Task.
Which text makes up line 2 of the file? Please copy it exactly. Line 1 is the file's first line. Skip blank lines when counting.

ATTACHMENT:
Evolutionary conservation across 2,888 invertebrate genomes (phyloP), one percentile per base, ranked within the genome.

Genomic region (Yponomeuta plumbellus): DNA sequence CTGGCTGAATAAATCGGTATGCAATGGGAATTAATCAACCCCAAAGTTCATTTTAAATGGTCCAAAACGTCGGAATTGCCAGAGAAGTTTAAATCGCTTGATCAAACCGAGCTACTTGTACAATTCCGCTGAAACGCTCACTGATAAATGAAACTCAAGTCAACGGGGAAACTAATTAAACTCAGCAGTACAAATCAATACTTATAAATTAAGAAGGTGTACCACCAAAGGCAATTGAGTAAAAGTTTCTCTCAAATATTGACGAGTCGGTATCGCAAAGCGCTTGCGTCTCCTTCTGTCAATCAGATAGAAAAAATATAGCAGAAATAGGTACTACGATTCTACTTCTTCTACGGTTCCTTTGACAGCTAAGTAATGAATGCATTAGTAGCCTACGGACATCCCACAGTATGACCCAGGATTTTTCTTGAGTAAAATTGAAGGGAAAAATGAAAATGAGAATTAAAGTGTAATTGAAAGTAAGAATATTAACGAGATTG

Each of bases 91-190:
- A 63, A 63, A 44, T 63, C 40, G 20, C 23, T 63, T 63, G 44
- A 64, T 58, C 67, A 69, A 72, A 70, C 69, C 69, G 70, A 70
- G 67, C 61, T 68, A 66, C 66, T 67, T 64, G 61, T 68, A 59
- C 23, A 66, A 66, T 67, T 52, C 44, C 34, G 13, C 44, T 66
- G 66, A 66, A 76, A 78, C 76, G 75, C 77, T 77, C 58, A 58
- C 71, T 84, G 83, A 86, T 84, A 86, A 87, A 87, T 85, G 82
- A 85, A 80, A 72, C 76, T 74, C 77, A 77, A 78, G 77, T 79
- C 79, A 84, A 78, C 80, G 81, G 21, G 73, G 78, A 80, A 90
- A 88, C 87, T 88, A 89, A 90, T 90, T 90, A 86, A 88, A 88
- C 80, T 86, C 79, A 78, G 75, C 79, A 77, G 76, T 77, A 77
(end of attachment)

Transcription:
Genomic region (Yponomeuta plumbellus): DNA sequence CTGGCTGAATAAATCGGTATGCAATGGGAATTAATCAACCCCAAAGTTCATTTTAAATGGTCCAAAACGTCGGAATTGCCAGAGAAGTTTAAATCGCTTGATCAAACCGAGCTACTTGTACAATTCCGCTGAAACGCTCACTGATAAATGAAACTCAAGTCAACGGGGAAACTAATTAAACTCAGCAGTACAAATCAATACTTATAAATTAAGAAGGTGTACCACCAAAGGCAATTGAGTAAAAGTTTCTCTCAAATATTGACGAGTCGGTATCGCAAAGCGCTTGCGTCTCCTTCTGTCAATCAGATAGAAAAAATATAGCAGAAATAGGTACTACGATTCTACTTCTTCTACGGTTCCTTTGACAGCTAAGTAATGAATGCATTAGTAGCCTACGGACATCCCACAGTATGACCCAGGATTTTTCTTGAGTAAAATTGAAGGGAAAAATGAAAATGAGAATTAAAGTGTAATTGAAAGTAAGAATATTAACGAGATTG